Humanitarian Crisis in Greece under development
and a call for Diaspora Greeks to come in aid
By Alexander Mizan, Jun 21, 2012
With the Greek elections come and gone and out of the mainstream media, our attention is turned back to the developing humanitarian crisis in Greece, which in most likelihood will continue to develop as long as the indiscriminate policies of austerity continue.
In a very short period of time, Greece went from a country with what seemed to be a very solid social protection net (public health, generous pensions, free hospitals, free education) to one where the majority of the average citizen is left with no social protections whatsoever.
LACK OF ABILITY TO BUY FOOD
Viewing the video, one can see a growing crowd of people stand around at Pedion Areos Park in Athens where a makeshift free distribution of agricultural products from Crete takes off. It is shameful, but Greece has become a society that has literally been brought to its knees, and it simply is untrue to suggest that anything like this amount of blame should be attached to the ordinary citizen.
INABILITY OF PEOPLE TO PROCURE MEDICINES & GET TREATED AT HOSPITALS
The Medical Association of Athens appealed to the UN, emphasizing that ‘thousand of Greek patients are in a dramatic situation, and hospitals are currently unable to meet pharmaceutical care needs because of a default by one of the biggest insurers.
Greece imports most of its medicines and in several cases due to the crisis, credit to importers has been curtailed or cut off by abroad. This creates a cash crunch, where the flow of medicines stops. Concurrently, the Greek Govt. owes millions to Pharmacies in the form of insurance reimbursements that it cannot pay because of its low cash position. This problem is crippling our society, especially the elderly population. The situation is even more dramatic for tens of thousands of citizens who are battling with serious diseases such as cancer and the few pharmacies that are still serving people are experiencing long lines.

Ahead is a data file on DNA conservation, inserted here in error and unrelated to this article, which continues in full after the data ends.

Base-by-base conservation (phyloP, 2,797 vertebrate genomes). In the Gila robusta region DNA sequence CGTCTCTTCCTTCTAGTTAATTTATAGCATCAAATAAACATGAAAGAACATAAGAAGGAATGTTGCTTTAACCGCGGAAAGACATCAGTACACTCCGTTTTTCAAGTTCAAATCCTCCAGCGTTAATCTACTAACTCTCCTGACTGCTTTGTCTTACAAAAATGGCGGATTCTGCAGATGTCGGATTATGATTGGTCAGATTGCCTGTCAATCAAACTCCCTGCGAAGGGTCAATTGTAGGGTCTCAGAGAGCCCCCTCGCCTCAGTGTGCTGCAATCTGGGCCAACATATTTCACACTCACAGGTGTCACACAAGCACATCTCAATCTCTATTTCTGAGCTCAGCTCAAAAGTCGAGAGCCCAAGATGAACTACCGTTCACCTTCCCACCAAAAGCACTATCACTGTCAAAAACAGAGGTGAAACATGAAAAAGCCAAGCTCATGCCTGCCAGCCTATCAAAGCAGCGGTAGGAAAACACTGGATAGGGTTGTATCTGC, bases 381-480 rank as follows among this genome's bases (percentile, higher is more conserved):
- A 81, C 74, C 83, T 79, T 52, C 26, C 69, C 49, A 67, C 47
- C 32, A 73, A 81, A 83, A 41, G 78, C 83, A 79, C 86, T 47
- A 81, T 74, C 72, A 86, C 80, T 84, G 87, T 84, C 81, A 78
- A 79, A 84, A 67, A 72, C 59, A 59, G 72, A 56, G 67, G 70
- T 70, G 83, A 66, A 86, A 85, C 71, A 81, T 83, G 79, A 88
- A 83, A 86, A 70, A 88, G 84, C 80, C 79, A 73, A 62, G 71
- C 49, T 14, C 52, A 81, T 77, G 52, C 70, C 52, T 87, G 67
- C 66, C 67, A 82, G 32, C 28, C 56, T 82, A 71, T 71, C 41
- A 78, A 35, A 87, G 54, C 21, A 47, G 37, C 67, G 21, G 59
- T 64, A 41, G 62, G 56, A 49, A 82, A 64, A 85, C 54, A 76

WHAT CAN DIASPORA GREEKS DO TO HELP?
There are several ways the Greeks in Diaspora can help alleviate the situation in Greece. Here are a few:
Send direct aid via the several Greek and Orthodox organizations that are fundraising for this purpose. In the United States, The American Hellenic Council, through its 501(c)3 charitable fund has setup as special fund to collect aid, monetary and in-kind donations for Greece. Read more details on this initiative and contribute here!
Buy Greek Products.According to US Census data from 2008, there are currently 1,351,000 people in the US that speak Greek at home. If we count them all as people of Greek Ancestry and we don't count anyone else and if each person buys an additional $1000 worth of Greek products per year, then Greece can increase its exports by as much as $1.3 billion. Greece is famous for its high-quality food exports. Similarly if Greeks in Greece choose to buy Greek-made products at the same rate, the current account deficit will be reduced by up to 11 billion dollars. Read more details here.
Visit Greece & Encourage others to do so. International arrivals at Greek airports fell 5.1 percent in the first five months of 2012 according to the Association of Greek Tourism Enterprises. The image of the country abroad has been marred by the ongoing financial and political news coverage. That said, we all know the beauties of Greece, its gifted landscape, sea and sun. Tourism is one of the major contributors to Greek GDP and supporting its expansion will help the average Greek person working in the industry.
Direct Investment in Greece. Foreign Direct Investment in Greece has been declining due to Greece's uncompetitive position caused by its burdensome bureaucracy and lack of market transparency.
We acknowledge that it is a necessity for Greece to implement extensive structural reforms in its economy in order to attract FDI. However, there are still sectors in Greece (e.g. tourism, energy), where investment can be profitable if done the right way. In addition, the EU has earmarked additional funds to support productive investments made in Greece. The country also has enormous human resource potential.
One of the most sustainable contributions in the long run that the Diaspora could do for the Greek people is investing directly into the country and its potential. Done the right way, this can become a win-win proposition. One of our largest sponsors, Earth Friendly Products, has recently announced their investment in the island of Crete. EFP CEO Van Vlahakis, a self-made millionaire whose life is featured in the recent movie "A Green Story", who was born in Crete and immigrated to the United States at a young age feels that it's important to give back and support. The investors can make productive investments in a place they have an emotional connection with and the Greek people can be helped by the effort to jump start sustainable, productive investments.